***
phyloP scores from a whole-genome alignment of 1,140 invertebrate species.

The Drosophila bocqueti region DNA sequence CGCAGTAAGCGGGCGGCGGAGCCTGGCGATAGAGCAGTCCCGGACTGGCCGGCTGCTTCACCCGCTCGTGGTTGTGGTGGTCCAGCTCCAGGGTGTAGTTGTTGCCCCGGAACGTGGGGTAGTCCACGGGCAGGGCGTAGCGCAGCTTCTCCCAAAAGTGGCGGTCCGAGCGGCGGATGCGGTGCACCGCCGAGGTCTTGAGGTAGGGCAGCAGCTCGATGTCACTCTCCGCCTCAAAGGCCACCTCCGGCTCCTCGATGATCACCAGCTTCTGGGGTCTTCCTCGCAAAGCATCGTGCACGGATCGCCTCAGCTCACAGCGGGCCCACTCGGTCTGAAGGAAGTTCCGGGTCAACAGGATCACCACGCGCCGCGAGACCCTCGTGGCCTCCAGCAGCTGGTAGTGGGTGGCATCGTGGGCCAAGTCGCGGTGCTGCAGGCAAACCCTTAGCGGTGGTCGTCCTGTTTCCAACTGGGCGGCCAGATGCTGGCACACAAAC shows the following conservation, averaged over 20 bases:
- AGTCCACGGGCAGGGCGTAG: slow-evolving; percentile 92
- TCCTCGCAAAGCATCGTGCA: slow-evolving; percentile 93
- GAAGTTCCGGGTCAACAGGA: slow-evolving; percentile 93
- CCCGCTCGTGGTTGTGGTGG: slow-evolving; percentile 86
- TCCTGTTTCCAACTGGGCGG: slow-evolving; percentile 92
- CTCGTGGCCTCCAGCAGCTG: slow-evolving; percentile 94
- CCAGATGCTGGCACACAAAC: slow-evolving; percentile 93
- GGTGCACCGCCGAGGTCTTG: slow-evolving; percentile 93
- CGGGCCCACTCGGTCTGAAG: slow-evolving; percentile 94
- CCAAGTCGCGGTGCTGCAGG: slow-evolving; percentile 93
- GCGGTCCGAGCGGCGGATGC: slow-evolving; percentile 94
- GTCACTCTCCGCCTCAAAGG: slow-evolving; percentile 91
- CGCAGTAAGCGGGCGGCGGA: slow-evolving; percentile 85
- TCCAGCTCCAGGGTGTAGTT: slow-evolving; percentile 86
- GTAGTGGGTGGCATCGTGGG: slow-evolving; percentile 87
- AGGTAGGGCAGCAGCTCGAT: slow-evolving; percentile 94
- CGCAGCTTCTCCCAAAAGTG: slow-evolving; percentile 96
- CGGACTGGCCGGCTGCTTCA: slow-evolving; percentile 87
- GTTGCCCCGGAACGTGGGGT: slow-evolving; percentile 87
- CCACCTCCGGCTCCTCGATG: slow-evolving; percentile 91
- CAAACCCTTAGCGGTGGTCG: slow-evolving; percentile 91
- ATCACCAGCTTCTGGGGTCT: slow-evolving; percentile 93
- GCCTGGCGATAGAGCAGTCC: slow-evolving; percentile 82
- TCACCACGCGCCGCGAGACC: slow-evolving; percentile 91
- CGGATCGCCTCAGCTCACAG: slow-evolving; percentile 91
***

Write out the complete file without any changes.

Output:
phyloP scores from a whole-genome alignment of 1,140 invertebrate species.

The Drosophila bocqueti region DNA sequence CGCAGTAAGCGGGCGGCGGAGCCTGGCGATAGAGCAGTCCCGGACTGGCCGGCTGCTTCACCCGCTCGTGGTTGTGGTGGTCCAGCTCCAGGGTGTAGTTGTTGCCCCGGAACGTGGGGTAGTCCACGGGCAGGGCGTAGCGCAGCTTCTCCCAAAAGTGGCGGTCCGAGCGGCGGATGCGGTGCACCGCCGAGGTCTTGAGGTAGGGCAGCAGCTCGATGTCACTCTCCGCCTCAAAGGCCACCTCCGGCTCCTCGATGATCACCAGCTTCTGGGGTCTTCCTCGCAAAGCATCGTGCACGGATCGCCTCAGCTCACAGCGGGCCCACTCGGTCTGAAGGAAGTTCCGGGTCAACAGGATCACCACGCGCCGCGAGACCCTCGTGGCCTCCAGCAGCTGGTAGTGGGTGGCATCGTGGGCCAAGTCGCGGTGCTGCAGGCAAACCCTTAGCGGTGGTCGTCCTGTTTCCAACTGGGCGGCCAGATGCTGGCACACAAAC shows the following conservation, averaged over 20 bases:
- AGTCCACGGGCAGGGCGTAG: slow-evolving; percentile 92
- TCCTCGCAAAGCATCGTGCA: slow-evolving; percentile 93
- GAAGTTCCGGGTCAACAGGA: slow-evolving; percentile 93
- CCCGCTCGTGGTTGTGGTGG: slow-evolving; percentile 86
- TCCTGTTTCCAACTGGGCGG: slow-evolving; percentile 92
- CTCGTGGCCTCCAGCAGCTG: slow-evolving; percentile 94
- CCAGATGCTGGCACACAAAC: slow-evolving; percentile 93
- GGTGCACCGCCGAGGTCTTG: slow-evolving; percentile 93
- CGGGCCCACTCGGTCTGAAG: slow-evolving; percentile 94
- CCAAGTCGCGGTGCTGCAGG: slow-evolving; percentile 93
- GCGGTCCGAGCGGCGGATGC: slow-evolving; percentile 94
- GTCACTCTCCGCCTCAAAGG: slow-evolving; percentile 91
- CGCAGTAAGCGGGCGGCGGA: slow-evolving; percentile 85
- TCCAGCTCCAGGGTGTAGTT: slow-evolving; percentile 86
- GTAGTGGGTGGCATCGTGGG: slow-evolving; percentile 87
- AGGTAGGGCAGCAGCTCGAT: slow-evolving; percentile 94
- CGCAGCTTCTCCCAAAAGTG: slow-evolving; percentile 96
- CGGACTGGCCGGCTGCTTCA: slow-evolving; percentile 87
- GTTGCCCCGGAACGTGGGGT: slow-evolving; percentile 87
- CCACCTCCGGCTCCTCGATG: slow-evolving; percentile 91
- CAAACCCTTAGCGGTGGTCG: slow-evolving; percentile 91
- ATCACCAGCTTCTGGGGTCT: slow-evolving; percentile 93
- GCCTGGCGATAGAGCAGTCC: slow-evolving; percentile 82
- TCACCACGCGCCGCGAGACC: slow-evolving; percentile 91
- CGGATCGCCTCAGCTCACAG: slow-evolving; percentile 91